I might agree with your overall assessment of WDFW motivations and agendas, and wish to see some of the same changes, but I still buy my license every year, hoping that at least some of it supports my sportfishing priorities. Until an "opt-out" checklist is developed, that's all I can do as far as directing my licensing money.

    As a concept, I will say I'd love to have that same "opt-out" privilege applied to how my federal tax money is spent, too. But in practice, I don't see that happening in the near future. Still, I support the concept of supporting the efforts of the federal government to protect and serve the citizens, even as I recognize it's not always done my way or to my direct benefit.

    Peace.
     
  7. gt

    gt Active Member

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    mike, i try and work as hard as i can to influence my elected officials. of course that is swimming uphill most of the time, but they hear from me very often. IF and that is a very large IF, a targetted program were established and supported by a conservation stamp, of course i would purchase such a stamp. but the reality is, and it's a bitter pill to swallow, that is not reality in this decade, and that is my only point.

    i should have also pointed to the august 12, 2005 NOAA habitat rule change for NINETEEN stocks of salmon in the PNW. this is the exact political crap that pervades fisheries management. this is not listening to science, it is listening to the national association of home builders lobby.

    if we are serious about the SRC or any other anadramous species, the one and only way we are going to have a voice is by forming a PAC with significant financial backing and a very LOUD voice.
     
  8. Bob Triggs

    Bob Triggs Stop Killing Wild Steelhead!

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    Washington does have a sportsfishing PAC; and it is seeded with industry insiders and others whom promote harvest to support retail sales.:rofl:
     
  9. gt

    gt Active Member

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    not surprising bob. goes a long way to explaining the wild steelhead kill ruling's. should also go as no surpise that the regional head of NOAA is also a current board member of the bonneville power administration or that the lawyer who wrote the august 12th ruling is a former lobbyist for the timber industry.

    the real question here under the guise of this thread is how do WE take the high ground?

    the podium is now open to all speakers.............
     
  10. tyler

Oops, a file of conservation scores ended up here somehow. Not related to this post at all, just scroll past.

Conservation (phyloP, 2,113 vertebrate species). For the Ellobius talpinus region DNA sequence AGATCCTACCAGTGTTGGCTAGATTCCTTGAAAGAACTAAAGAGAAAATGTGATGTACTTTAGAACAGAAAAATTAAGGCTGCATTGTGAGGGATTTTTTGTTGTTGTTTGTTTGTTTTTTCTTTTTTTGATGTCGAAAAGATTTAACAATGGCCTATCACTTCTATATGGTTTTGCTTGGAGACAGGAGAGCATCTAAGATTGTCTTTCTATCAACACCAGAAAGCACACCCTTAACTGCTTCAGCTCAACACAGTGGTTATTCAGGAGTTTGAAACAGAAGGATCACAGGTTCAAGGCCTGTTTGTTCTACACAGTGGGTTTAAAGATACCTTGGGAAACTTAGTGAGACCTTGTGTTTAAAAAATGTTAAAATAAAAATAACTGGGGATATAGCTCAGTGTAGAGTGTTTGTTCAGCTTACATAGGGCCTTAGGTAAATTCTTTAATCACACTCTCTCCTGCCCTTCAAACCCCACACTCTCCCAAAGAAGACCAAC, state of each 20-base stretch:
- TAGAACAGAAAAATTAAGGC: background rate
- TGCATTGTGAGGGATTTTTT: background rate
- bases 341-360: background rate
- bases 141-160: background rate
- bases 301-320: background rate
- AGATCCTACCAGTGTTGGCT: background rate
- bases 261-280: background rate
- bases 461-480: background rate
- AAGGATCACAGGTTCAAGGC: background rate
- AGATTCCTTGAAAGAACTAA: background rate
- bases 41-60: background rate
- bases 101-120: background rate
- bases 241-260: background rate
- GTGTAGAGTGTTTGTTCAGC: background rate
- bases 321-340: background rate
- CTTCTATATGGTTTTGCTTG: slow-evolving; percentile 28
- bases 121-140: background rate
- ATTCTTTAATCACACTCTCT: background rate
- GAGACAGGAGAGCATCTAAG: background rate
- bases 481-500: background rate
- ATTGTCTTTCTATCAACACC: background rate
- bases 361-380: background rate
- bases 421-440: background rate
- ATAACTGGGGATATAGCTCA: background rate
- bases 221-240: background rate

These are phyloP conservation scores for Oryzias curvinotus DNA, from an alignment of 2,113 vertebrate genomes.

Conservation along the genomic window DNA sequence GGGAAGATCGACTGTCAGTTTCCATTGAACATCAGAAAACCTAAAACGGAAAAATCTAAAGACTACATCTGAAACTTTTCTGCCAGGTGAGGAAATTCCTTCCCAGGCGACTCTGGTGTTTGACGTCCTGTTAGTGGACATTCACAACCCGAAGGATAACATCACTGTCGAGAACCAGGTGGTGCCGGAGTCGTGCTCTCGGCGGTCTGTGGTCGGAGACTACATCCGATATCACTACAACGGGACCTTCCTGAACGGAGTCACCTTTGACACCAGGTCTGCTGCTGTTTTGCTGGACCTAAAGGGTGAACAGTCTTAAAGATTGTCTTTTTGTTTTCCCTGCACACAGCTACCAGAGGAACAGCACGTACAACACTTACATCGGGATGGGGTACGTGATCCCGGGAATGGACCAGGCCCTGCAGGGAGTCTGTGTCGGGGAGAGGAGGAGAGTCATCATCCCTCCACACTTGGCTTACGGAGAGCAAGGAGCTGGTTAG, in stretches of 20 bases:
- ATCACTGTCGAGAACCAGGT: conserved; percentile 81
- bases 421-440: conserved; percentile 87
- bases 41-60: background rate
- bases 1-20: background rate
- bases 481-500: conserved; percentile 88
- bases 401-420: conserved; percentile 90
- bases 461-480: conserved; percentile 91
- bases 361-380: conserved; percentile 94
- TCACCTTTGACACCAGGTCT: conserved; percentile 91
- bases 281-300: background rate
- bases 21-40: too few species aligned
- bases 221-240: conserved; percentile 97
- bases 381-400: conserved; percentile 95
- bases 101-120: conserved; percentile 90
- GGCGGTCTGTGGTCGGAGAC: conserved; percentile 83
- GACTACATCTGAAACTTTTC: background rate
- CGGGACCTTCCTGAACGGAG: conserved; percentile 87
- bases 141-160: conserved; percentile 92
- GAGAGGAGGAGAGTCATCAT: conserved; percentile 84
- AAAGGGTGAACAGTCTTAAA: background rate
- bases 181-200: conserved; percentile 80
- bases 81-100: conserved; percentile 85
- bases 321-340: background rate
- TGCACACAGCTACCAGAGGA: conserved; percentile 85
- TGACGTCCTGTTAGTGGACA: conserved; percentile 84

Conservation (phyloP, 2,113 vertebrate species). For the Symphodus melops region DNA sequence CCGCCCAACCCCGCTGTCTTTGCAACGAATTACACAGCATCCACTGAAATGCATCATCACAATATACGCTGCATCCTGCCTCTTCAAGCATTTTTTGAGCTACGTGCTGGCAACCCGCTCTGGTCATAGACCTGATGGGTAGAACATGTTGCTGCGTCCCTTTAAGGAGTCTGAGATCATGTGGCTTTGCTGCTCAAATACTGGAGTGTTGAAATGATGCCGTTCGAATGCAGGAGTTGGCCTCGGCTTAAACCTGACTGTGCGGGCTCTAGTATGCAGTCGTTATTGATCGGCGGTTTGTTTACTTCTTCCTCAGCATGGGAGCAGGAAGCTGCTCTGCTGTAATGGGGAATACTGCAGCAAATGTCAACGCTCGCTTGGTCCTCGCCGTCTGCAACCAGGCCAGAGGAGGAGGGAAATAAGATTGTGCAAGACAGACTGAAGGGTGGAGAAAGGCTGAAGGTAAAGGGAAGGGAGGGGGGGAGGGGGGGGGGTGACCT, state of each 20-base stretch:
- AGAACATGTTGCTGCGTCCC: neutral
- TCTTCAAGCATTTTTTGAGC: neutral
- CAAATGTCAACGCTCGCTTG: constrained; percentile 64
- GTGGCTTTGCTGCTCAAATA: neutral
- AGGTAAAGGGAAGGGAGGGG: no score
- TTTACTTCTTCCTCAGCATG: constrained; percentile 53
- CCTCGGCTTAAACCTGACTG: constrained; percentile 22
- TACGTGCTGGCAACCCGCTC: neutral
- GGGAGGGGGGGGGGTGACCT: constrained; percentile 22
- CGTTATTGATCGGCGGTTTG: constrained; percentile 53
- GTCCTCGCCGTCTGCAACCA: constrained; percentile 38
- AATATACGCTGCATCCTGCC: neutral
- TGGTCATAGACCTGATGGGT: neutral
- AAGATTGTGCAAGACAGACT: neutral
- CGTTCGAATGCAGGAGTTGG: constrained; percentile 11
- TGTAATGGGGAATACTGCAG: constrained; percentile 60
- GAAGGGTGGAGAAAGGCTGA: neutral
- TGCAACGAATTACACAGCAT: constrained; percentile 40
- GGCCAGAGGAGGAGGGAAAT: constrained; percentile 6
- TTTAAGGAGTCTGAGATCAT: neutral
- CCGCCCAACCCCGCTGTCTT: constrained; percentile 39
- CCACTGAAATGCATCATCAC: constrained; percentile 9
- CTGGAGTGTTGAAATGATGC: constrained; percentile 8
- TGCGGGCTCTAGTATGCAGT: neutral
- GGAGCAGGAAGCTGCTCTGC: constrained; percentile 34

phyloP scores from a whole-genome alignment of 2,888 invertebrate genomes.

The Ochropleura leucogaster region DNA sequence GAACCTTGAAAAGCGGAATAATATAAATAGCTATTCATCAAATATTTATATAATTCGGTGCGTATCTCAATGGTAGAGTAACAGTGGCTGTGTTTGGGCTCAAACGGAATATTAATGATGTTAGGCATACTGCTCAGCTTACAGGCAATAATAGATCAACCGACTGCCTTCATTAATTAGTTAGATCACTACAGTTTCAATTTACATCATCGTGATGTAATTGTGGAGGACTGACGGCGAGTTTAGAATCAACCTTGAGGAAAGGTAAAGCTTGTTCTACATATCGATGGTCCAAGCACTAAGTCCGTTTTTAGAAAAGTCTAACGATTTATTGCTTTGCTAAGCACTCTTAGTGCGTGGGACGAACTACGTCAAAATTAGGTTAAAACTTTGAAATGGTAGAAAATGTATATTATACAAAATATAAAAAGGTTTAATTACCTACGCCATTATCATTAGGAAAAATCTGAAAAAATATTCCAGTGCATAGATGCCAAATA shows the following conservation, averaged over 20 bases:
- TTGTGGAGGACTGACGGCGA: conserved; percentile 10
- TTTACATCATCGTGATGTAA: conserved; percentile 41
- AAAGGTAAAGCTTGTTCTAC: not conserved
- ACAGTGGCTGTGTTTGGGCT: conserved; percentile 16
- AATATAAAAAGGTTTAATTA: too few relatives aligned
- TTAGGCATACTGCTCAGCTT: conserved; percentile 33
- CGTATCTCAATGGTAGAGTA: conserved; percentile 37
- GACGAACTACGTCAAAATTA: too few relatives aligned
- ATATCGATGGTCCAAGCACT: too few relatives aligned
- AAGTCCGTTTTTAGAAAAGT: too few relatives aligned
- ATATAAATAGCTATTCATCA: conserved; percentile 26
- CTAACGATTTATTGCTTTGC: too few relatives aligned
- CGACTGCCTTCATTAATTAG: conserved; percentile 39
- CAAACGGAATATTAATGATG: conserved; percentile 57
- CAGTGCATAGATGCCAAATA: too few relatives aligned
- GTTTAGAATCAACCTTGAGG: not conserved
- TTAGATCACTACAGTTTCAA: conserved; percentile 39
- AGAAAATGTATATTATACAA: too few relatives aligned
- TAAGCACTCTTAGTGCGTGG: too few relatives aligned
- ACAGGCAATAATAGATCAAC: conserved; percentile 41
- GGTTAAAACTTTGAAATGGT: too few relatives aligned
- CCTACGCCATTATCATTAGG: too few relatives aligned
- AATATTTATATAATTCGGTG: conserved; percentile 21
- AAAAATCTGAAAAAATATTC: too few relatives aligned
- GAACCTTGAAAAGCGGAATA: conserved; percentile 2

tyler Member

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    good thread. nice to see a departure from the "take-no-prisoners," "rip-some-lips" attitude that seems to have permeated our sport of late.

    having seen first hand the demise of a popular game fish species and what good fisheries management can do to revive it, i'm all for more stringent restrictions on SRC, steelhead, salmon, etc...

    t
     
  11. Smalma

    Smalma Active Member

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    At a risk of further hi-jacking this thread from the original topic -

    I have to call BS on the claims of State mis-mangement of the sea-run cutthroat.

    This past summer the State went through a process looking for suggestions to modify the current regulations/management. Know how many proposals addressed sea-run cutthroat? Just 2.

    one stated that the sea-run cutthroat are not endangered and he is seeing more than any time in his life - had no proposal.

    The other proposal was to allow the retention of sea-run cutthroat between 11 and 13 inches on most estuaries and rivers.

    Where the heck were you nay-sayers? Saw nothing about ending harvest of sea-runs, saw nothing of gear restrictions, etc. Every major change in the management of our anadromous resources save the wild steelhead release issue has been accomplished by just a small handful of folks (general WDFW bios) with virtual no support from the angler community. Just the most recent example was the Stillaguamish and North Fork Stillaguamish where 5 or 6 years ago there was a regulation proposal to end the harvest of all trout and steelhead except hatchery steelhead all summer and go to selective gear regulations - now that sounds like something some here might support yet at the time the commission recieved only 4 comments (2 for and 2 against).